So now the Washington Nationals have three closers, and isn't that going to be a problem?
Yes, I'm reaching. Otherwise, it's almost impossible to find a flaw with this team, and that's no fun. Nationals general manager Mike Rizzo has constructed a roster that's close to perfect, and now he's about to turn it over to a manager, Davey Johnson, with one of the best winning percentages in history (.564).
Rizzo's team won 98 games last season, the most in baseball. Washington led the National League in ERA and was fifth in runs. Only three teams made fewer errors.
When last season ended, the Nats had one pressing need (if there's such a thing for a 98-64 team): an impact defensive presence in center field. If he could bat leadoff, so much the better.
The Nationals were widely linked to free-agent center fielder Michael Bourn, but Rizzo went another direction, sending his best pitching prospect, Alex Meyer, to the Twins for Denard Span.
Span is such a perfect fit, both at the top of the lineup and in center, that if Rizzo hadn't done one other thing, his team would have been favored to win the NL East again. And this time, the Nats would be going back to the playoffs with Stephen Strasburg at the top of their rotation.
Only Rizzo wasn't done. He essentially swapped Edwin Jackson for Dan Haren in his rotation. And then Rizzo went to work on his bullpen, where he'd lost three left-handed relievers in free agency -- Sean Burnett, Mike Gonzalez and Tom Gorzelanny, who made a combined 162 appearances.
Still, Washington's bullpen was deep. Rizzo would have closer Drew Storen for an entire year and also Tyler Clippard, who saved 32 games while Storen was recovering from elbow surgery. He also signed former Reds lefty specialist Bill Bray to a Minor League contract. When healthy, he has been one of the best left-handed specialists in the game.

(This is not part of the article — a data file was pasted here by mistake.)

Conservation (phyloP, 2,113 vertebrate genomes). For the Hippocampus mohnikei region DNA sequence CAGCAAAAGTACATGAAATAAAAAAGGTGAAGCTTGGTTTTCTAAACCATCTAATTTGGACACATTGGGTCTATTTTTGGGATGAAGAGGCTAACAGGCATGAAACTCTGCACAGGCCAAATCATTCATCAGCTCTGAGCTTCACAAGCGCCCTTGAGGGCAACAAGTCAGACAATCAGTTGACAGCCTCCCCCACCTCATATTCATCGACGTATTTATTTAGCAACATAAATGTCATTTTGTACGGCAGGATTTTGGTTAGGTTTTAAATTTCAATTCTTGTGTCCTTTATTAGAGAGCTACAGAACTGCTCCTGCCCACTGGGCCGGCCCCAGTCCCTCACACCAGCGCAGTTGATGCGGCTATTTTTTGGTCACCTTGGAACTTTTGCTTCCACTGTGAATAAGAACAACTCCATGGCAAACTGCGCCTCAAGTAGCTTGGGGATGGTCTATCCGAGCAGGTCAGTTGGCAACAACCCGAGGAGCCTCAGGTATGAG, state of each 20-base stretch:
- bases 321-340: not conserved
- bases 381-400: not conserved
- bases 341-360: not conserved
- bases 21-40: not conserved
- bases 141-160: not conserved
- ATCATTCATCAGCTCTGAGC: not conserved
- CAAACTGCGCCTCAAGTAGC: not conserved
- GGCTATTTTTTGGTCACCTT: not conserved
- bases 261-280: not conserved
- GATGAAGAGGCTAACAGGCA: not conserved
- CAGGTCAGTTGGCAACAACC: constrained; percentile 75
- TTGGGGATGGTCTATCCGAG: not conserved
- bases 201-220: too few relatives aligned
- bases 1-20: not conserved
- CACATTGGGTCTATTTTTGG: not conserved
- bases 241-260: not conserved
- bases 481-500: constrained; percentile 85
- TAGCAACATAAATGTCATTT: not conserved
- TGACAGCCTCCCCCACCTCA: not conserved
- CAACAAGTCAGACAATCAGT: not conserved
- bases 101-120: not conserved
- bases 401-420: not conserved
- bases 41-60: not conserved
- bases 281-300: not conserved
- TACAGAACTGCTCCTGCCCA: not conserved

And when Rizzo re-signed first baseman Adam LaRoche, his work appeared to be done. LaRoche hit 33 home runs in the middle of the order last season, and he was equally huge in the clubhouse, a calming presence for a club going through the grind of a pennant race for the first time.
LaRoche's return seemed to make Michael Morse available, and us smart guys figured he'd be traded for a reliever or a prospect. Only Rizzo wasn't done. He was in Puerto Rico last week scouting Javier Vazquez, who has been touching 95 mph on radar guns after taking 2012 off. Vazquez made sense for the Nationals as insurance for the rotation or another quality arm for the bullpen.
All that was before Rizzo surprised baseball on Tuesday by signing free-agent closer Rafael Soriano to a deal worth at least $28 million over two years. He was one of the more intriguing names left in this free-agent market and had been mentioned in connection with the Dodgers and Tigers.
All Soriano does for the Nats is make a solid bullpen one of the best in baseball. Regardless of how Johnson lines them up, Washington seems capable of reducing games to six innings.
Johnson will have the option of using three guys -- Soriano, Clippard and Storen -- for the late innings. All of them have had success closing games. This is where it helps having someone with Johnson's years of experience. He has such a good relationship with his players that regardless of who he uses and in what situations, his guys will understand he's only doing what he believes is best for the team.
As Spring Training approaches, it's fun to argue whether the Dodgers, Giants, Cardinals, Reds or Nationals should be the consensus favorite to win the NL.
That's the fun part of this thing. It would be easy to make a case for any of the five teams, and the D-backs, Brewers, Braves and Phillies aren't far behind. Baseball has never had this kind of parity, and maybe that's what Rizzo had in mind when he added a guy who saved 42 games for the Yankees in 2012.
Maybe Rizzo is looking beyond the regular season to another round of postseason play when the games are closer and when funny stuff sometimes happen. The Nats learned how to win last season and had as much fun as any group in the game. Now they'll be dealing with expectations.
Rizzo did what the best general managers have always done. That is, he was unafraid to change a really good club. He kept the core guys together and added some more. Enjoy the ride, boys.
Richard Justice is a columnist for MLB.com. Read his blog, Justice4U. This story was not subject to the approval of Major League Baseball or its clubs.Less